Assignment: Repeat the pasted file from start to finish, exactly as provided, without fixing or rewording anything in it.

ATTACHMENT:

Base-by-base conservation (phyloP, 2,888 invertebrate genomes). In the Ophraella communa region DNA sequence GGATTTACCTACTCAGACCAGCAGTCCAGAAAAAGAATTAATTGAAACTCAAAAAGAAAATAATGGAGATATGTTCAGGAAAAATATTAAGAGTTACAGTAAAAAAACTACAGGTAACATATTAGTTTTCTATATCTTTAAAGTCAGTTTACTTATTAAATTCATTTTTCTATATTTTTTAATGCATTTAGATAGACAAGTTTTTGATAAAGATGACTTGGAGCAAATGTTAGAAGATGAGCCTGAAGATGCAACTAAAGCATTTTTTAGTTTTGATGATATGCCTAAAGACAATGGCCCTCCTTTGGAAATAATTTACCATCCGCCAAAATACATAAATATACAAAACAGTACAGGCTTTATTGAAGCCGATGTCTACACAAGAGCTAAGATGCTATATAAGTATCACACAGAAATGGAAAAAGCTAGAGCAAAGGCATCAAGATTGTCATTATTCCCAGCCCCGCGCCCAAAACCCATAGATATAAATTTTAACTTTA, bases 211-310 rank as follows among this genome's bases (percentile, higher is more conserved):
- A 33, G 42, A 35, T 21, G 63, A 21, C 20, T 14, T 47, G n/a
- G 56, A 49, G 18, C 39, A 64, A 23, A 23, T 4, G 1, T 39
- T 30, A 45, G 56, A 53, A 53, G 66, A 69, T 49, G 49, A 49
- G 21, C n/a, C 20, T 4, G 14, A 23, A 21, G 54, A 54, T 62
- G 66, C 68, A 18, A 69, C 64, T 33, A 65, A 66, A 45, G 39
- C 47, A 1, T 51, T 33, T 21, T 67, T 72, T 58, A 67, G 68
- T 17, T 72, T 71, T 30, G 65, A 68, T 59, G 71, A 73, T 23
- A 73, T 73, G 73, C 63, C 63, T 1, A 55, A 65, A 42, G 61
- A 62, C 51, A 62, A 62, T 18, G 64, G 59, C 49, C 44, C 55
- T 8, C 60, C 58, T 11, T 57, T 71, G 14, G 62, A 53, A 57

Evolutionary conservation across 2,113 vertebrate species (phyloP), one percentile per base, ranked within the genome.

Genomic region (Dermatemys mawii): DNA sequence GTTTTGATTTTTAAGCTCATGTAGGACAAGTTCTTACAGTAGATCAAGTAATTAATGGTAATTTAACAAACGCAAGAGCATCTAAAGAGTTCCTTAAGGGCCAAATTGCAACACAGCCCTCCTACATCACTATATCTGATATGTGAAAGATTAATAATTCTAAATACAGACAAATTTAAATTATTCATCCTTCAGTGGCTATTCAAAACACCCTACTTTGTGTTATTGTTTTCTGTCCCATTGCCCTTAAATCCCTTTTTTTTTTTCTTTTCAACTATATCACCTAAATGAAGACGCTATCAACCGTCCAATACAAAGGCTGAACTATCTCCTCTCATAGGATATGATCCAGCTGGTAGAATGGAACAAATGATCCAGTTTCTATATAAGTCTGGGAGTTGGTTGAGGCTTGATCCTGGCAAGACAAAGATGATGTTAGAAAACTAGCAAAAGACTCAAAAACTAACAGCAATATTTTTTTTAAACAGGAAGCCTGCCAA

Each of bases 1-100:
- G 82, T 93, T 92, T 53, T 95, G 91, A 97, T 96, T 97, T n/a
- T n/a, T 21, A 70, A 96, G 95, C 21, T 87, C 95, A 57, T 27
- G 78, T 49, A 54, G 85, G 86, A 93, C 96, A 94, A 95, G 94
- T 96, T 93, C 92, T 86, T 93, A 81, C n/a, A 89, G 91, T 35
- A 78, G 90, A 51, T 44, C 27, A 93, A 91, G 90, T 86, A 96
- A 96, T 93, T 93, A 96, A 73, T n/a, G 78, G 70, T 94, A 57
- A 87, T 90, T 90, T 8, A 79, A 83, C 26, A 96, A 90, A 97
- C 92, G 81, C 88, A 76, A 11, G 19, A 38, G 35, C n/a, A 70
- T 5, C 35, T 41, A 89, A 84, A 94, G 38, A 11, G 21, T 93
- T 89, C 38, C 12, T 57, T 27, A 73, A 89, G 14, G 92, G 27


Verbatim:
Base-by-base conservation (phyloP, 2,888 invertebrate genomes). In the Ophraella communa region DNA sequence GGATTTACCTACTCAGACCAGCAGTCCAGAAAAAGAATTAATTGAAACTCAAAAAGAAAATAATGGAGATATGTTCAGGAAAAATATTAAGAGTTACAGTAAAAAAACTACAGGTAACATATTAGTTTTCTATATCTTTAAAGTCAGTTTACTTATTAAATTCATTTTTCTATATTTTTTAATGCATTTAGATAGACAAGTTTTTGATAAAGATGACTTGGAGCAAATGTTAGAAGATGAGCCTGAAGATGCAACTAAAGCATTTTTTAGTTTTGATGATATGCCTAAAGACAATGGCCCTCCTTTGGAAATAATTTACCATCCGCCAAAATACATAAATATACAAAACAGTACAGGCTTTATTGAAGCCGATGTCTACACAAGAGCTAAGATGCTATATAAGTATCACACAGAAATGGAAAAAGCTAGAGCAAAGGCATCAAGATTGTCATTATTCCCAGCCCCGCGCCCAAAACCCATAGATATAAATTTTAACTTTA, bases 211-310 rank as follows among this genome's bases (percentile, higher is more conserved):
- A 33, G 42, A 35, T 21, G 63, A 21, C 20, T 14, T 47, G n/a
- G 56, A 49, G 18, C 39, A 64, A 23, A 23, T 4, G 1, T 39
- T 30, A 45, G 56, A 53, A 53, G 66, A 69, T 49, G 49, A 49
- G 21, C n/a, C 20, T 4, G 14, A 23, A 21, G 54, A 54, T 62
- G 66, C 68, A 18, A 69, C 64, T 33, A 65, A 66, A 45, G 39
- C 47, A 1, T 51, T 33, T 21, T 67, T 72, T 58, A 67, G 68
- T 17, T 72, T 71, T 30, G 65, A 68, T 59, G 71, A 73, T 23
- A 73, T 73, G 73, C 63, C 63, T 1, A 55, A 65, A 42, G 61
- A 62, C 51, A 62, A 62, T 18, G 64, G 59, C 49, C 44, C 55
- T 8, C 60, C 58, T 11, T 57, T 71, G 14, G 62, A 53, A 57

Evolutionary conservation across 2,113 vertebrate species (phyloP), one percentile per base, ranked within the genome.

Genomic region (Dermatemys mawii): DNA sequence GTTTTGATTTTTAAGCTCATGTAGGACAAGTTCTTACAGTAGATCAAGTAATTAATGGTAATTTAACAAACGCAAGAGCATCTAAAGAGTTCCTTAAGGGCCAAATTGCAACACAGCCCTCCTACATCACTATATCTGATATGTGAAAGATTAATAATTCTAAATACAGACAAATTTAAATTATTCATCCTTCAGTGGCTATTCAAAACACCCTACTTTGTGTTATTGTTTTCTGTCCCATTGCCCTTAAATCCCTTTTTTTTTTTCTTTTCAACTATATCACCTAAATGAAGACGCTATCAACCGTCCAATACAAAGGCTGAACTATCTCCTCTCATAGGATATGATCCAGCTGGTAGAATGGAACAAATGATCCAGTTTCTATATAAGTCTGGGAGTTGGTTGAGGCTTGATCCTGGCAAGACAAAGATGATGTTAGAAAACTAGCAAAAGACTCAAAAACTAACAGCAATATTTTTTTTAAACAGGAAGCCTGCCAA

Each of bases 1-100:
- G 82, T 93, T 92, T 53, T 95, G 91, A 97, T 96, T 97, T n/a
- T n/a, T 21, A 70, A 96, G 95, C 21, T 87, C 95, A 57, T 27
- G 78, T 49, A 54, G 85, G 86, A 93, C 96, A 94, A 95, G 94
- T 96, T 93, C 92, T 86, T 93, A 81, C n/a, A 89, G 91, T 35
- A 78, G 90, A 51, T 44, C 27, A 93, A 91, G 90, T 86, A 96
- A 96, T 93, T 93, A 96, A 73, T n/a, G 78, G 70, T 94, A 57
- A 87, T 90, T 90, T 8, A 79, A 83, C 26, A 96, A 90, A 97
- C 92, G 81, C 88, A 76, A 11, G 19, A 38, G 35, C n/a, A 70
- T 5, C 35, T 41, A 89, A 84, A 94, G 38, A 11, G 21, T 93
- T 89, C 38, C 12, T 57, T 27, A 73, A 89, G 14, G 92, G 27